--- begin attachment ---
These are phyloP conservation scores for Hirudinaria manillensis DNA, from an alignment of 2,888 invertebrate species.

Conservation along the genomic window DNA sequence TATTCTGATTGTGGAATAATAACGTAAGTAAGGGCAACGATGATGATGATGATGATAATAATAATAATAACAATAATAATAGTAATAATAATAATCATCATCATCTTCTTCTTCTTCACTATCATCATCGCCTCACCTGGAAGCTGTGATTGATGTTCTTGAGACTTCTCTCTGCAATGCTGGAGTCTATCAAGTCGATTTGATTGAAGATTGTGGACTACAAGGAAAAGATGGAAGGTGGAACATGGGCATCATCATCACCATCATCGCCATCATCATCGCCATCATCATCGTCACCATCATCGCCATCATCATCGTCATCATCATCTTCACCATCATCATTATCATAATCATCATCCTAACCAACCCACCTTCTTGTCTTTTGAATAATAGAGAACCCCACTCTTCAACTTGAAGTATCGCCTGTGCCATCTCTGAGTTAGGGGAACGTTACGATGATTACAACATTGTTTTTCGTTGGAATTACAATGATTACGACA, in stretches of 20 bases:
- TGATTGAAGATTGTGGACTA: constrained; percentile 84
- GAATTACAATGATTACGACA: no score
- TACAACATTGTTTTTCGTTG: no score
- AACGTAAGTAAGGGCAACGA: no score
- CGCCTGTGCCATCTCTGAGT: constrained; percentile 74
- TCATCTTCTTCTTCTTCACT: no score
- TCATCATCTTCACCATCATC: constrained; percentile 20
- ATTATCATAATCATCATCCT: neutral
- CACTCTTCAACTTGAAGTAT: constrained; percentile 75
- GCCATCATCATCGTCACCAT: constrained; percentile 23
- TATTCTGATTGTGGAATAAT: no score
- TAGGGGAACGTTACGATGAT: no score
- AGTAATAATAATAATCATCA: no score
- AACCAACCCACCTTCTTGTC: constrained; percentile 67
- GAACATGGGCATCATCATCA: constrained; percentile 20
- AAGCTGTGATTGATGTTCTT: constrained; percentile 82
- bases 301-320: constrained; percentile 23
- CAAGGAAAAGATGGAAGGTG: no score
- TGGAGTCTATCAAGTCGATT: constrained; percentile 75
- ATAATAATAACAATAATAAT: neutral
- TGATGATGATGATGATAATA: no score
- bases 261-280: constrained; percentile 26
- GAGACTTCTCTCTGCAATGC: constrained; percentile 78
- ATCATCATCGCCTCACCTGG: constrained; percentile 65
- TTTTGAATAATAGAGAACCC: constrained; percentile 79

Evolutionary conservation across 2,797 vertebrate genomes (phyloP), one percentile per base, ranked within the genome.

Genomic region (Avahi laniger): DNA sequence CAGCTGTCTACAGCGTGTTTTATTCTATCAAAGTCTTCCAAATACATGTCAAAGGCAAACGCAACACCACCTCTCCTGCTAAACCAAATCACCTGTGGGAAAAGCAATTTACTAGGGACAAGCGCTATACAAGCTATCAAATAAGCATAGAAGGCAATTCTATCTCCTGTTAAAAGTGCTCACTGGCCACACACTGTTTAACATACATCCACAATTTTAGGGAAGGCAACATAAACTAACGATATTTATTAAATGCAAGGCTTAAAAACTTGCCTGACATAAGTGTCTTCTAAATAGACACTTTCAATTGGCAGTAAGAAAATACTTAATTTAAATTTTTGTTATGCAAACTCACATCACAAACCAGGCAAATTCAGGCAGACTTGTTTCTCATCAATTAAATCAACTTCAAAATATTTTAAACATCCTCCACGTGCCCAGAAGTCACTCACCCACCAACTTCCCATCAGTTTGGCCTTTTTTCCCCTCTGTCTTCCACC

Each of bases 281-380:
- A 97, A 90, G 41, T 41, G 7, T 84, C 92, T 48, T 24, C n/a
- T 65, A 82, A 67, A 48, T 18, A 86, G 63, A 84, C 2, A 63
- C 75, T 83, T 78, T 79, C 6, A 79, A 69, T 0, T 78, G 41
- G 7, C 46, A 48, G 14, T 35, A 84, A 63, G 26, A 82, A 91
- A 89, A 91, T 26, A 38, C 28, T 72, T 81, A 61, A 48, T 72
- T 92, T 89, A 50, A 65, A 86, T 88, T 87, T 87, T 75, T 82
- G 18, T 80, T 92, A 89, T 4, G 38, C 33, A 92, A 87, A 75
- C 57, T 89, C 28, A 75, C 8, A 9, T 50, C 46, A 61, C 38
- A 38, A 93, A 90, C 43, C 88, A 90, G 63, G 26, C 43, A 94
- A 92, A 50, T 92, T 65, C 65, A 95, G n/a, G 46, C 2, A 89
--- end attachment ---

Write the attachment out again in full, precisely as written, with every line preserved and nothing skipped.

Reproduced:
These are phyloP conservation scores for Hirudinaria manillensis DNA, from an alignment of 2,888 invertebrate species.

Conservation along the genomic window DNA sequence TATTCTGATTGTGGAATAATAACGTAAGTAAGGGCAACGATGATGATGATGATGATAATAATAATAATAACAATAATAATAGTAATAATAATAATCATCATCATCTTCTTCTTCTTCACTATCATCATCGCCTCACCTGGAAGCTGTGATTGATGTTCTTGAGACTTCTCTCTGCAATGCTGGAGTCTATCAAGTCGATTTGATTGAAGATTGTGGACTACAAGGAAAAGATGGAAGGTGGAACATGGGCATCATCATCACCATCATCGCCATCATCATCGCCATCATCATCGTCACCATCATCGCCATCATCATCGTCATCATCATCTTCACCATCATCATTATCATAATCATCATCCTAACCAACCCACCTTCTTGTCTTTTGAATAATAGAGAACCCCACTCTTCAACTTGAAGTATCGCCTGTGCCATCTCTGAGTTAGGGGAACGTTACGATGATTACAACATTGTTTTTCGTTGGAATTACAATGATTACGACA, in stretches of 20 bases:
- TGATTGAAGATTGTGGACTA: constrained; percentile 84
- GAATTACAATGATTACGACA: no score
- TACAACATTGTTTTTCGTTG: no score
- AACGTAAGTAAGGGCAACGA: no score
- CGCCTGTGCCATCTCTGAGT: constrained; percentile 74
- TCATCTTCTTCTTCTTCACT: no score
- TCATCATCTTCACCATCATC: constrained; percentile 20
- ATTATCATAATCATCATCCT: neutral
- CACTCTTCAACTTGAAGTAT: constrained; percentile 75
- GCCATCATCATCGTCACCAT: constrained; percentile 23
- TATTCTGATTGTGGAATAAT: no score
- TAGGGGAACGTTACGATGAT: no score
- AGTAATAATAATAATCATCA: no score
- AACCAACCCACCTTCTTGTC: constrained; percentile 67
- GAACATGGGCATCATCATCA: constrained; percentile 20
- AAGCTGTGATTGATGTTCTT: constrained; percentile 82
- bases 301-320: constrained; percentile 23
- CAAGGAAAAGATGGAAGGTG: no score
- TGGAGTCTATCAAGTCGATT: constrained; percentile 75
- ATAATAATAACAATAATAAT: neutral
- TGATGATGATGATGATAATA: no score
- bases 261-280: constrained; percentile 26
- GAGACTTCTCTCTGCAATGC: constrained; percentile 78
- ATCATCATCGCCTCACCTGG: constrained; percentile 65
- TTTTGAATAATAGAGAACCC: constrained; percentile 79

Evolutionary conservation across 2,797 vertebrate genomes (phyloP), one percentile per base, ranked within the genome.

Genomic region (Avahi laniger): DNA sequence CAGCTGTCTACAGCGTGTTTTATTCTATCAAAGTCTTCCAAATACATGTCAAAGGCAAACGCAACACCACCTCTCCTGCTAAACCAAATCACCTGTGGGAAAAGCAATTTACTAGGGACAAGCGCTATACAAGCTATCAAATAAGCATAGAAGGCAATTCTATCTCCTGTTAAAAGTGCTCACTGGCCACACACTGTTTAACATACATCCACAATTTTAGGGAAGGCAACATAAACTAACGATATTTATTAAATGCAAGGCTTAAAAACTTGCCTGACATAAGTGTCTTCTAAATAGACACTTTCAATTGGCAGTAAGAAAATACTTAATTTAAATTTTTGTTATGCAAACTCACATCACAAACCAGGCAAATTCAGGCAGACTTGTTTCTCATCAATTAAATCAACTTCAAAATATTTTAAACATCCTCCACGTGCCCAGAAGTCACTCACCCACCAACTTCCCATCAGTTTGGCCTTTTTTCCCCTCTGTCTTCCACC

Each of bases 281-380:
- A 97, A 90, G 41, T 41, G 7, T 84, C 92, T 48, T 24, C n/a
- T 65, A 82, A 67, A 48, T 18, A 86, G 63, A 84, C 2, A 63
- C 75, T 83, T 78, T 79, C 6, A 79, A 69, T 0, T 78, G 41
- G 7, C 46, A 48, G 14, T 35, A 84, A 63, G 26, A 82, A 91
- A 89, A 91, T 26, A 38, C 28, T 72, T 81, A 61, A 48, T 72
- T 92, T 89, A 50, A 65, A 86, T 88, T 87, T 87, T 75, T 82
- G 18, T 80, T 92, A 89, T 4, G 38, C 33, A 92, A 87, A 75
- C 57, T 89, C 28, A 75, C 8, A 9, T 50, C 46, A 61, C 38
- A 38, A 93, A 90, C 43, C 88, A 90, G 63, G 26, C 43, A 94
- A 92, A 50, T 92, T 65, C 65, A 95, G n/a, G 46, C 2, A 89